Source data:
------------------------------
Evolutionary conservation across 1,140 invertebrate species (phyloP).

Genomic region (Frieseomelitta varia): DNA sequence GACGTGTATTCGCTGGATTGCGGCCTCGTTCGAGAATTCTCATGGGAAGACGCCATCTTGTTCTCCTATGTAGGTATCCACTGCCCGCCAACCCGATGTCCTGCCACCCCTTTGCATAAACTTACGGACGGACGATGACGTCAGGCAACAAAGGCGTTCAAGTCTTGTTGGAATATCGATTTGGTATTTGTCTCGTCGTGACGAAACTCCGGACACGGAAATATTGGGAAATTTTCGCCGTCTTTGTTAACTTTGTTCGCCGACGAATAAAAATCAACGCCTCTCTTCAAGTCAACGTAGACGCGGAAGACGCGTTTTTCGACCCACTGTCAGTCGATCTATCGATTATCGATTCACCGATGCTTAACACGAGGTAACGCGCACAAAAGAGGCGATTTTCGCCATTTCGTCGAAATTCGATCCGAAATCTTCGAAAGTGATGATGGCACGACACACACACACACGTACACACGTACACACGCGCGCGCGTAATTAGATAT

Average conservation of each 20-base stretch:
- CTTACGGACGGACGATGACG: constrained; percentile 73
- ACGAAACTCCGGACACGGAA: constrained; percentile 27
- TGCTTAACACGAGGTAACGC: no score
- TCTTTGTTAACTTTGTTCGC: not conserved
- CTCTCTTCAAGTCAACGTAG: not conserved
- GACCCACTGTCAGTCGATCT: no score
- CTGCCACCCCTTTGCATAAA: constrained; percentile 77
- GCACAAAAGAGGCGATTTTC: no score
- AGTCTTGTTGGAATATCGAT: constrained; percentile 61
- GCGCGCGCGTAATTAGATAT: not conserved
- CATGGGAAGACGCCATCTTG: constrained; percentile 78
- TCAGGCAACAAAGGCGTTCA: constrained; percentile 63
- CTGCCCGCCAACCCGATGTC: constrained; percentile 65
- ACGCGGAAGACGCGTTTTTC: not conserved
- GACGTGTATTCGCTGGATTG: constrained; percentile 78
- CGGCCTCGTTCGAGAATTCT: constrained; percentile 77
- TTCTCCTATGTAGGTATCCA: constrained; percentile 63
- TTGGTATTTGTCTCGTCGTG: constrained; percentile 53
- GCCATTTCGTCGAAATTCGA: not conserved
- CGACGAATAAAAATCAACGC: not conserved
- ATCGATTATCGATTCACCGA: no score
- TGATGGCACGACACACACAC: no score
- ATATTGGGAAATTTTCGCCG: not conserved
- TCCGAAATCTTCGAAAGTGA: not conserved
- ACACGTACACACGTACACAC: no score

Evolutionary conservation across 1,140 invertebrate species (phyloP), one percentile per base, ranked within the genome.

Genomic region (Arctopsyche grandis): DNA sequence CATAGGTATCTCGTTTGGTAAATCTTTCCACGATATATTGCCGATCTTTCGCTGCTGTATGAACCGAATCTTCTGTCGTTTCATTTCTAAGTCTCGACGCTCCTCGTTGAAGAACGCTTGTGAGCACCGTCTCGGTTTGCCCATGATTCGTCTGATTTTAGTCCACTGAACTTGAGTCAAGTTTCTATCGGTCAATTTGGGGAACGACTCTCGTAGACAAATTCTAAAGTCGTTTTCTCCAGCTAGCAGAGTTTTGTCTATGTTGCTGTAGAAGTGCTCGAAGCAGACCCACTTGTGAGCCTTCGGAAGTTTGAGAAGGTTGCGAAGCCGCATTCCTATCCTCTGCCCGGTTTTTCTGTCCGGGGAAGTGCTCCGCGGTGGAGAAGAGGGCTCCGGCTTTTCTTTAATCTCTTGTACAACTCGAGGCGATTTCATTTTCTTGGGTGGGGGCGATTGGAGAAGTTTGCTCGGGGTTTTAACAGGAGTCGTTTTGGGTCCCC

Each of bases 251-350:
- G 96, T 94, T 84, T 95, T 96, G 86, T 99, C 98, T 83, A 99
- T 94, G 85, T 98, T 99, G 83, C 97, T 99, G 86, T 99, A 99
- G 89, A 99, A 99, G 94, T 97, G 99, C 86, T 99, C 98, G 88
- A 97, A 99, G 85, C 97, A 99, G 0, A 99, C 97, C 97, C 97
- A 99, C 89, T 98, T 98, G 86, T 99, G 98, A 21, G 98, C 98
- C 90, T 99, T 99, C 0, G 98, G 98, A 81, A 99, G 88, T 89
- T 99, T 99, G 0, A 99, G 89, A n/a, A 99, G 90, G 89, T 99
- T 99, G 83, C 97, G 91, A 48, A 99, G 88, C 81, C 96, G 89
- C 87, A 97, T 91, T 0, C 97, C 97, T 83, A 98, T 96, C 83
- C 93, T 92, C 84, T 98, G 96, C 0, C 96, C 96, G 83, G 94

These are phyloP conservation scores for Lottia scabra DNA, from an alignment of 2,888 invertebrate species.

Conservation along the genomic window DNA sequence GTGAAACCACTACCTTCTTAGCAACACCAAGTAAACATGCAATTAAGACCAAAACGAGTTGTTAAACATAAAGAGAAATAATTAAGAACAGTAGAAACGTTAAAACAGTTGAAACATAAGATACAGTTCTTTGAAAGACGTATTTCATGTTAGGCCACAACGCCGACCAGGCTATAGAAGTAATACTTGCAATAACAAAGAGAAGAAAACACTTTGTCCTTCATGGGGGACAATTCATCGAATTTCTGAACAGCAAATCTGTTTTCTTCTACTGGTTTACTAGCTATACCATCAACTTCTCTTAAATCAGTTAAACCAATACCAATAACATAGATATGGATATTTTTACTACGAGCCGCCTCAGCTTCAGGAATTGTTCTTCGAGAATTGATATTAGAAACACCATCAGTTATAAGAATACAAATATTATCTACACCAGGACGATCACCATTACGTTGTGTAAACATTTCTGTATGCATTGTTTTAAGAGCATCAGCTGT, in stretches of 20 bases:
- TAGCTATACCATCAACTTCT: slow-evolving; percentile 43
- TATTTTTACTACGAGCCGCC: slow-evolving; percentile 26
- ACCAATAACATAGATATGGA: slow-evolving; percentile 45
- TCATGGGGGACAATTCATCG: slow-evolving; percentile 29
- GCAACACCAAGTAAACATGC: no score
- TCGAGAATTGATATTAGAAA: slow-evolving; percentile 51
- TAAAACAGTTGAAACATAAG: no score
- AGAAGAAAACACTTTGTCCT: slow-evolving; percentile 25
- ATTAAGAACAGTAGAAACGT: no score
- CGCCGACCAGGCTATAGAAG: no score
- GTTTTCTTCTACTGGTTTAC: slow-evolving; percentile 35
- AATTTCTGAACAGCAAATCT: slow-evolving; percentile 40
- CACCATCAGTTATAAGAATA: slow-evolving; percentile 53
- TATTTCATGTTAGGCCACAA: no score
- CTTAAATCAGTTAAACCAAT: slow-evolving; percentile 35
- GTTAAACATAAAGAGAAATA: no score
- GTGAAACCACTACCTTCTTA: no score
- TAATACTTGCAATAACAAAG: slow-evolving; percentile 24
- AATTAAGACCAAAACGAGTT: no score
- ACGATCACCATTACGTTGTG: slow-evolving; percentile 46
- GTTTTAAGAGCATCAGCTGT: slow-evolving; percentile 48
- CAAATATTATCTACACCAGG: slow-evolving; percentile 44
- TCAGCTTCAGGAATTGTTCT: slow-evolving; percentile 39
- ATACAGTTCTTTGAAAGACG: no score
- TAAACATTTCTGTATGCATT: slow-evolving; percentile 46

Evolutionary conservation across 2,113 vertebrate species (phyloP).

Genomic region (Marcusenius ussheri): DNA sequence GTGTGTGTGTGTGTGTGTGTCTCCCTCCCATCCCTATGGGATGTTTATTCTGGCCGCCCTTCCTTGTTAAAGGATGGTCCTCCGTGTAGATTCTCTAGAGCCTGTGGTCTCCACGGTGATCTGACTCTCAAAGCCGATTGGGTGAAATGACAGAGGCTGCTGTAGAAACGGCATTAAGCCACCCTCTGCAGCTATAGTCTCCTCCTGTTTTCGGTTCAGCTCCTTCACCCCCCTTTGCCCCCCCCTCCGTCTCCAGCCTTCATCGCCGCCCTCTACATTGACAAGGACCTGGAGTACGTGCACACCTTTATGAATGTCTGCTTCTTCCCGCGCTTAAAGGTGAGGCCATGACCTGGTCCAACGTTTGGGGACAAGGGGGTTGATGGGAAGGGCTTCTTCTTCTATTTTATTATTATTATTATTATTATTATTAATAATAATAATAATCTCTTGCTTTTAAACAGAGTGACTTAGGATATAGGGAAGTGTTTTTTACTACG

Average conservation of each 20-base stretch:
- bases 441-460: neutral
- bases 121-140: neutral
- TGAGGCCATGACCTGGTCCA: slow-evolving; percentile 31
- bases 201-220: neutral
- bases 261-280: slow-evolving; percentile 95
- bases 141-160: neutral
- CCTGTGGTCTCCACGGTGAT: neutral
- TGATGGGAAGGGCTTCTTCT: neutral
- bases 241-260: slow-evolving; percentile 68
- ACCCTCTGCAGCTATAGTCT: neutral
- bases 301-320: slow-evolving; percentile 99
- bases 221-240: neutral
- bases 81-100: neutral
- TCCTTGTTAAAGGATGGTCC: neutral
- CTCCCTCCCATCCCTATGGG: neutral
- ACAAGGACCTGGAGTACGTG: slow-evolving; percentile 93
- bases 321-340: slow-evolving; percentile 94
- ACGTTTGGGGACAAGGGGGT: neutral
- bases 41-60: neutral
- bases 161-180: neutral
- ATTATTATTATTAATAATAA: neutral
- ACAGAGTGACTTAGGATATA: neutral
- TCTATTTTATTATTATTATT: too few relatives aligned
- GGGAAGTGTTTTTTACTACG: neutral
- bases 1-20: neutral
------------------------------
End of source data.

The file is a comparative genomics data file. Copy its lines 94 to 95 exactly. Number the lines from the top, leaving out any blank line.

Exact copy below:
- TCTATTTTATTATTATTATT: too few relatives aligned
- GGGAAGTGTTTTTTACTACG: neutral